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Anti-aging Research > Cayenne/Capsicum (Capsicum frutescens).
Cayenne/Capsicum (Capsicum frutescens)
News & Research:
pepper compound could help hearts - Science Daily, 3/27/12 -
"The team found, for instance, that capsaicin and a
close chemical relative boost heart health in two ways. They lower cholesterol
levels by reducing accumulation of cholesterol in the body and increasing its
breakdown and excretion in the feces. They also block action of a gene that
makes arteries contract, restricting the flow of blood to the heart and other
organs. The blocking action allows more blood to flow through blood vessels"
peppers may come with blood pressure benefits - Science Daily, 8/3/10 -
found that long-term dietary consumption of capsaicin, one of the most abundant
components in chili peppers, could reduce blood pressure in genetically
evidence that chili pepper ingredient fights fat - Science Daily, 6/2/10
- "The capsaicin-treated rats lost 8 percent of
their body weight and showed changes in levels of at least 20 key proteins
found in fat. The altered proteins work to break down fats. "These changes
provide valuable new molecular insights into the mechanism of the
antiobesity effects of capsaicin,""
Chilli extract may prevent obesity complications: Study - Nutra USA,
pain relievers - MSNBC, 9/14/08 - "Capsaicin:
For arthritis, shingles, or neuropathy ... InflaThera or Zyflamend: For
arthritis ... Aquamin: For osteoarthritis ... SAM-e (S adenosylmethionine):
For osteoarthritis ... Fish oil: For joint pain from arthritis or autoimmune
disorders ... Methylsulfonyl-methane (MSM): For osteoarthritis"
Fiery Pepper Fatal for Fat Cells? - WebMD, 3/6/07
Pepper: Hot Stuff For Fighting Fat? - Science Daily, 3/5/07
3 Herbal Medicines
May Ease Back Pain - WebMD, 4/18/06 -
"A 60-milligram daily dose of
devil's claw also appeared to cut back pain as much as a 12.5-milligram
daily dose of Vioxx, a painkiller no longer on the market due to a rise in
the risk of cardiovascular events -- such as heart attack and stroke -- in
Pepper Component Hot Enough To Trigger Suicide In Prostate Cancer Cells
- Science Daily, 3/19/06 - "Capsaicin induced approximately 80 percent of prostate cancer cells growing
in mice to follow the molecular pathways leading to apoptosis. Prostate
cancer tumors treated with capsaicin were about one-fifth the size of tumors
in non-treated mice"
Spicy Spin on Treating Prostate Cancer - WebMD, 3/15/06 -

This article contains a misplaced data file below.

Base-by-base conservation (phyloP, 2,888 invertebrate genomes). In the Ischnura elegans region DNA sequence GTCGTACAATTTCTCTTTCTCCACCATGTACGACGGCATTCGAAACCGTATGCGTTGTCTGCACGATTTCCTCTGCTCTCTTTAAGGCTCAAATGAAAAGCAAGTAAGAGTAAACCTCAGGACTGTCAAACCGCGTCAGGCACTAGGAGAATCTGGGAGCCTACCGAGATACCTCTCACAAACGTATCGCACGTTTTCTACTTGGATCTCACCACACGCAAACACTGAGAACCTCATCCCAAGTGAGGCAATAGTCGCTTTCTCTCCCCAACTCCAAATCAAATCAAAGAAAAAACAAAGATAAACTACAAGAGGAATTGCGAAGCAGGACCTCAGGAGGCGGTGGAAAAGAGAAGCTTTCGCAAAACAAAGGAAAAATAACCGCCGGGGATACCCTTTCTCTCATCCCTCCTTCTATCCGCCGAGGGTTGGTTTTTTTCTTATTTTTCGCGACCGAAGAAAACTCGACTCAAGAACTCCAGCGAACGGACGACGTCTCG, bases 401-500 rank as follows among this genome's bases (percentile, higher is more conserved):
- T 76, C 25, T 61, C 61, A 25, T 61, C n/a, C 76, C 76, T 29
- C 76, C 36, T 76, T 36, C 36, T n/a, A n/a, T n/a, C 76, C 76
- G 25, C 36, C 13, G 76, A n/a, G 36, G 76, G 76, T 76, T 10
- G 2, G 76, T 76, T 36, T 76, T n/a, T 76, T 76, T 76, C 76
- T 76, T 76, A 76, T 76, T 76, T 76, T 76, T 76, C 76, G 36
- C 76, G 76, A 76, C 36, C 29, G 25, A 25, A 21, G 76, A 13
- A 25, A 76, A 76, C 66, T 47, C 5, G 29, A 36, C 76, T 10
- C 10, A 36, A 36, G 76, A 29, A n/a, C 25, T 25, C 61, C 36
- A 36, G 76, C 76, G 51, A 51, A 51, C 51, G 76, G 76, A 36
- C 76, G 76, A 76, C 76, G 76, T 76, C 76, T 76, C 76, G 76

"Capsaicin prompted cancer cells to
die and curbed tumor growth ... Capsaicin was also linked to lower levels of
prostate specific antigen (PSA)"
Pepper extract could stop prostate cancer growth - Nutra USA, 3/15/06 -
"capsaicin has a profound inhibiting
effect on the growth of prostate cancer cells in vitro and in vivo ,
inducing apoptosis [programmed cell death] of prostate cancer cell lines"
Fiery Hot Therapy
Improves Asthma - WebMD, 5/25/04
- Topical Capsaicin Confers Moderate to Poor Pain Reduction for Neuropathic
and Musculoskeletal Disorders - Doctor's Guide,
- Capsaicin Patch Eases Postherpetic Neuralgia Pain
- Medscape, 4/3/03
- Women Rate Capsaicin Pain Stimulus as More Intense than Men
- Doctor's Guide, 8/22/02
- Topical Capsaicin 0.075 Percent Best Choice For Double Blinded Studies
- Doctor's Guide, 8/21/02
Cayenne Is A Hot Therapeutic Ticket - Functional Foods & Nutraceuticals,
Antitumor Activity of Capsaicin on Human Colon Cancer Cells in Vitro and
Colo 205 Tumor Xenografts in Vivo - J Agric Food Chem. 2010 Nov 17 -
"capsaicin induced cytotoxic effects in a time- and
dose-dependent manner and increased reactive oxygen species (ROS) and Ca(2+)
but decreased the level of mitochondrial membrane potential (ΔΨ(m)) in colo
205 cells. Data from Western blotting analysis indicated that the levels of
Fas, cytochrome c, and caspases were increased, leading to cell apoptosis.
Capsaicin decreased the levels of anti-apoptotic proteins such as Bcl-2 and
increased the levels of pro-apoptotic proteins such as Bax.
Capsaicin-induced apoptosis in colo 205 cells was also done through the
activations of caspase-8, -9 and -3. In vivo studies in immunodeficient
nu/nu mice bearing colo 205 tumor xenografts showed that capsaicin
effectively inhibited tumor growth. The potent in vitro and in vivo
antitumor activities of capsaicin suggest that capsaicin might be developed
for the treatment of human colon cancer"